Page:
“In Caesarea there was a man . . .” He lives in the wrong place. Caesarea is the headquarters of the Roman occupation. It is the administrative and military capital of Palestine and is filled with collaborators of Rome. It is a highly urbanized and cosmopolitan city overrun by Gentiles and known for its ungodly and lascivious ways. For that reason, Jews call it “the daughter of Edom.” When you sail into the large, beautiful harbor of Caesarea, you sail right toward the Temple of Augustus and Rome. And it boasts all the godless installations of the Roman city it is—theater, amphitheater, and hippodrome. It is a heathen, pagan, idol-worshiping place.

“In Caesarea there was a man named Cornelius . . .” He lives in the wrong place, and he bears the wrong name. He is named “Cornelius,” a common, Gentile name, underlining his separation from grace.

“In Caesarea there was a man named Cornelius, a centurion . . .” He lives in the wrong place, bears the wrong name, and practices the wrong occupation. It would be bad enough if he were a mere soldier in rank. But he is in charge of many others who suppress the populace.

“In Caesarea there was a man named Cornelius, a centurion of the Italian Cohort . . .” He lives in the wrongplace, bears the wrong name, practices the wrong occupation, and comes from the worst place. As a concluding characterization, confirming Cornelius’s separation from grace, he is part of the “Italian Cohort.” He comes from Italy, the headquarters of the occupying power. He comes from the “lair of the dragon,” Rome.

The algebra of exclusion

Jewish-Christian believers sometimes practiced what they believed to be a Bible-based algebra of exclusion: “Gentiles are idolaters. We Jews steer clear of idolatry and idolaters. So Gentiles are unclean, off limits.” Peter and company would never have included Cornelius and his ilk on their list of target audiences for the gospel. God had to go to considerable extremes to convince them that Gentiles like Cornelius represented the future of His church. Had they followed their own well-considered evangelistic strategies and church-growth plans, they would have missed the whole Gentile mission, and Christianity would have fizzled into obscurity.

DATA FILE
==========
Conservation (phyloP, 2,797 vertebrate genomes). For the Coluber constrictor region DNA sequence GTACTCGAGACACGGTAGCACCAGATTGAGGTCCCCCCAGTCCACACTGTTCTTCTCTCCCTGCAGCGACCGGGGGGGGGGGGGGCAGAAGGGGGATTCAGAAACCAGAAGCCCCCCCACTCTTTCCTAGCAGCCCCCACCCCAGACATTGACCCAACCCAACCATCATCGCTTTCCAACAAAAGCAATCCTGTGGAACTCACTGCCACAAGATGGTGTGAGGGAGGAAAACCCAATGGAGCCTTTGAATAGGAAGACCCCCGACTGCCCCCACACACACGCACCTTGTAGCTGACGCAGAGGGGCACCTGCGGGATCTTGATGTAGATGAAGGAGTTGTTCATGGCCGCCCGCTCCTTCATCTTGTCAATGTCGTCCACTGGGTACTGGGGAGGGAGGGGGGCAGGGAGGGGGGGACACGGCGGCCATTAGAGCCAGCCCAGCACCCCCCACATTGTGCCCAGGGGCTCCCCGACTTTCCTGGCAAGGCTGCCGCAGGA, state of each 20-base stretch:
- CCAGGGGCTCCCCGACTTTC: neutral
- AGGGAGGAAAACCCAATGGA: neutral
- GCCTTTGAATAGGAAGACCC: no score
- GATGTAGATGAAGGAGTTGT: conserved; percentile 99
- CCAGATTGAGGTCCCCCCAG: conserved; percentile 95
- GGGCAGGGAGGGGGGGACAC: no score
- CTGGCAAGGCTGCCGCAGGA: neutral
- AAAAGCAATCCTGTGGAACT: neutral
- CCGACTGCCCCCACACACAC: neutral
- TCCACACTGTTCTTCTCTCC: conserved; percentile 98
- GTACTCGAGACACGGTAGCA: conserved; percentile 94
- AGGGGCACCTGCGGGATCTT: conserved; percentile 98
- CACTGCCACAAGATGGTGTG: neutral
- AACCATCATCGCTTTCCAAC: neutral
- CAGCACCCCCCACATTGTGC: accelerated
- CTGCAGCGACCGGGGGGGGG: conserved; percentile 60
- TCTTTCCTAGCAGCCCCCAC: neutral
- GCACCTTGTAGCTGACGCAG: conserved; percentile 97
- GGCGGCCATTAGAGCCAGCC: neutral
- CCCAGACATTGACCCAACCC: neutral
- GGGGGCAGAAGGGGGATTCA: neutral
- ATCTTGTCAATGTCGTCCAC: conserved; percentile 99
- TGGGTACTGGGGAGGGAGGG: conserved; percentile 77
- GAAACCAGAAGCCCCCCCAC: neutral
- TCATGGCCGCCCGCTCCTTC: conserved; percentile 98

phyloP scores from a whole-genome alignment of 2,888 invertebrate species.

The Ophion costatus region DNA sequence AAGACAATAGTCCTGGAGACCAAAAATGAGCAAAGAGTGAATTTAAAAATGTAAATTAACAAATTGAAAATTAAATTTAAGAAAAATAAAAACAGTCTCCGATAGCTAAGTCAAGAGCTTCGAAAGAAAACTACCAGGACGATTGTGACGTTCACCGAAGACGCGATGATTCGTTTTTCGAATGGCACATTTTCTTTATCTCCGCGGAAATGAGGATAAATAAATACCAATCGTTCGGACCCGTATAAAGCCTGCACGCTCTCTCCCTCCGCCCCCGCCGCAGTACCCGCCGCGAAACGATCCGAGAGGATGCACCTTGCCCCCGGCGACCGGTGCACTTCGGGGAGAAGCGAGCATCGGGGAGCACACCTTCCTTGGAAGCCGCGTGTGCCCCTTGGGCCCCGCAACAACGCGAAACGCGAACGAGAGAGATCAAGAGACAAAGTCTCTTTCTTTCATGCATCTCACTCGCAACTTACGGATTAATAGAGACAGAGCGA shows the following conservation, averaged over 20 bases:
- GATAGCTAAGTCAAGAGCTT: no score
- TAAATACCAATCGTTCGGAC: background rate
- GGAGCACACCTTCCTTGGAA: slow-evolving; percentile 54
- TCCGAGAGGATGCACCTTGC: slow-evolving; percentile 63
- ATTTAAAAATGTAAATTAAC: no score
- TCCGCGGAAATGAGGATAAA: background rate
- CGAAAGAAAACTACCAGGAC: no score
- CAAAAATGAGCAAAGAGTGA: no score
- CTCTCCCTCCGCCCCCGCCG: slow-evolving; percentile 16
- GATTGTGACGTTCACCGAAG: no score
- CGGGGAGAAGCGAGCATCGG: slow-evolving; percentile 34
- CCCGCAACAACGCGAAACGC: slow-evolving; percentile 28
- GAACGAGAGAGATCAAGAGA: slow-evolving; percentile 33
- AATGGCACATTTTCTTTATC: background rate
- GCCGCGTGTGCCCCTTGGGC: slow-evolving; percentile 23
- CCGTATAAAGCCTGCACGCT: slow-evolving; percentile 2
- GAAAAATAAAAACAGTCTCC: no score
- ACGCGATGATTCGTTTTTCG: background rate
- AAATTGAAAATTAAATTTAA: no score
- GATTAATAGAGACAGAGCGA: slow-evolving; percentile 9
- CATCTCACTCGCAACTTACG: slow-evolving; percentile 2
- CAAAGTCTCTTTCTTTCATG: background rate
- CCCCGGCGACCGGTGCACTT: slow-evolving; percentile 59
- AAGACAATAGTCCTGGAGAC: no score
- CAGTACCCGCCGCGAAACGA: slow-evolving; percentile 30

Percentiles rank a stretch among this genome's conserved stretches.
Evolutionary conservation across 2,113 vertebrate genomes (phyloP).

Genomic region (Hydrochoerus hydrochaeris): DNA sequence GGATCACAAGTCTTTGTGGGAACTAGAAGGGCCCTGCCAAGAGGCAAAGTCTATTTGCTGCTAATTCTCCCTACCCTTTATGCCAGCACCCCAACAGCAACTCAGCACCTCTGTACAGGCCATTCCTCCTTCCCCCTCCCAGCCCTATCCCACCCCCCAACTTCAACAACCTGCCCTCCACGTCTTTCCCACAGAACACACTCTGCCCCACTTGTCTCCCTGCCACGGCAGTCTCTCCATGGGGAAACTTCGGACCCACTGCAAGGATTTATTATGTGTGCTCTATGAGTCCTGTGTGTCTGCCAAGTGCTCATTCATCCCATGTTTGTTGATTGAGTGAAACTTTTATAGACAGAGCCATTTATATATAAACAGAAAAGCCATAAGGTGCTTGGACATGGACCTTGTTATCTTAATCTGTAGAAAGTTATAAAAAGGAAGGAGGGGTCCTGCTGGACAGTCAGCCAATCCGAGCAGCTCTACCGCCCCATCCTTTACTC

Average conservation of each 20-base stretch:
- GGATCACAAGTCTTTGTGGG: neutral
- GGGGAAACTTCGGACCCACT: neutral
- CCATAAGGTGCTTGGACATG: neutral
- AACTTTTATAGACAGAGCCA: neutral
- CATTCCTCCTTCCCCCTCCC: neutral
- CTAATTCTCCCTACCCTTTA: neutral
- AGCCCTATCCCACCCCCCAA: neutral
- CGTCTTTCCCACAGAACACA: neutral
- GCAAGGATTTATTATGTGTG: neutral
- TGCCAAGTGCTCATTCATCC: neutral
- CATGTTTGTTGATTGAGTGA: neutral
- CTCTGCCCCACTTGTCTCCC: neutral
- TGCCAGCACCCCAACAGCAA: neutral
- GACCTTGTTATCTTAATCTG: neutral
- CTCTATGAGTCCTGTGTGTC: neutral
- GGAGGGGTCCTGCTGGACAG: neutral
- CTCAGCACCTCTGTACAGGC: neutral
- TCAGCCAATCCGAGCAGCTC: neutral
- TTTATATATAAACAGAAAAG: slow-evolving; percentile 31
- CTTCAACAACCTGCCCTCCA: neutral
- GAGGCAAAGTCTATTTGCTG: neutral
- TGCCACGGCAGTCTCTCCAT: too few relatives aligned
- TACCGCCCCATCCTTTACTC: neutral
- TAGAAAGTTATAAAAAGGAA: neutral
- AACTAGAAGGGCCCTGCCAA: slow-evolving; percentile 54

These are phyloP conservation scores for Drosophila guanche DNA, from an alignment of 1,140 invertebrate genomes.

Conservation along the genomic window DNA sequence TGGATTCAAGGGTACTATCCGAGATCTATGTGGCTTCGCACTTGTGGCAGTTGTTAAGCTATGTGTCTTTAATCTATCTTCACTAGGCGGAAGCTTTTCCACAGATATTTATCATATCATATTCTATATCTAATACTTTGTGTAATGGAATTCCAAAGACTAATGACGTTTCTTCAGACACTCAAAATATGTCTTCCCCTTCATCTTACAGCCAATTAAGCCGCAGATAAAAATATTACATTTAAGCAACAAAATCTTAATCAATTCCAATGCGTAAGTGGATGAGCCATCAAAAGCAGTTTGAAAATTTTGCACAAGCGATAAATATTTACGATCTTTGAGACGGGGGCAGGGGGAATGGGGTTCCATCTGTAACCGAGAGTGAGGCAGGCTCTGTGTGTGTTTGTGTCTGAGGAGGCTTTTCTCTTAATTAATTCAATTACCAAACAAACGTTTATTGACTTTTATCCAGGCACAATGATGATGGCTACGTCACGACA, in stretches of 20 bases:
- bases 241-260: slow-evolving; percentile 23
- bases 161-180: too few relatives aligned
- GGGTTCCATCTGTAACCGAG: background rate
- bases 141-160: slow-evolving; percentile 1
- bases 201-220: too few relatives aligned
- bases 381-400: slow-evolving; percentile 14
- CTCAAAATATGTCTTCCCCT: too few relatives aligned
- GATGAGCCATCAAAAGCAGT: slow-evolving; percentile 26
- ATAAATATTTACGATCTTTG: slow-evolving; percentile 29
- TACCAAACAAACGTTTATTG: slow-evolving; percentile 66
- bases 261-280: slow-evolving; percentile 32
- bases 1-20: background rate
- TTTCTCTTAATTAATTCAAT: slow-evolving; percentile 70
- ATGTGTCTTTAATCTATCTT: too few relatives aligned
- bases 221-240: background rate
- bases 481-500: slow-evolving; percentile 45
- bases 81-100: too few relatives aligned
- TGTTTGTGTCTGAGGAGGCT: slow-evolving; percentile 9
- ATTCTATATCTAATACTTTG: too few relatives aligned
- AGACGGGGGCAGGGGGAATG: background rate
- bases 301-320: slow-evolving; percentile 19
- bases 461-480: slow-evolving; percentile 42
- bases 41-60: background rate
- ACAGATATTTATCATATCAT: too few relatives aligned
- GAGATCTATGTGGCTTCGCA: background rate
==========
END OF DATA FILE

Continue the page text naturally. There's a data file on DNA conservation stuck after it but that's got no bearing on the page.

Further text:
God’s followers may be surface-reading people. Their God, though, is the heart-knowing and heart-cleansing God. “But the Lord looks on the heart” (1 Sam. 16:7). When God looks upon Cornelius, He sees beyond living in the wrong place, bearing the wrong name, practicing the wrong occupation, and coming from the worst place. What does He see? “He [Cornelius] was a devout man who feared God with all his household; he gave alms generously to the people and prayed constantly to God” (Acts 10:2).

And what of us today? We dare not forget these stories about Cornelius. They draw us out of our constrained views of Christian mission and toward the expansive horizons of God’s grace.

Part 2 will be published in the May 2018 issue.

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References:

1  Acts 10:13–15. All Bible quotations in this article are from the New Revised Standard Version.

2   Chris A. Miller, “Did Peter’s Vision in Acts 10 Pertain to Men or the Menu?” Bibliotheca Sacra 159 (2002): 317.

3  And ministry to the Gentiles had likely already occurred in Antioch (Acts 11:19–24). Cf. James D. G. Dunn, The Acts of the Apostles (Valley Forge, PA: Trinity Press International, 1996), 132.

4  Ibid.

5  “U.S. Searching Bank Transactions,” CNN Money, June 23, 2006, money.cnn.com/2006/06/23/news. /international/terrorism_finance/index.htm?cnn=yes.

6  U.S. and World Population Clock, www.census.gov /popclock/.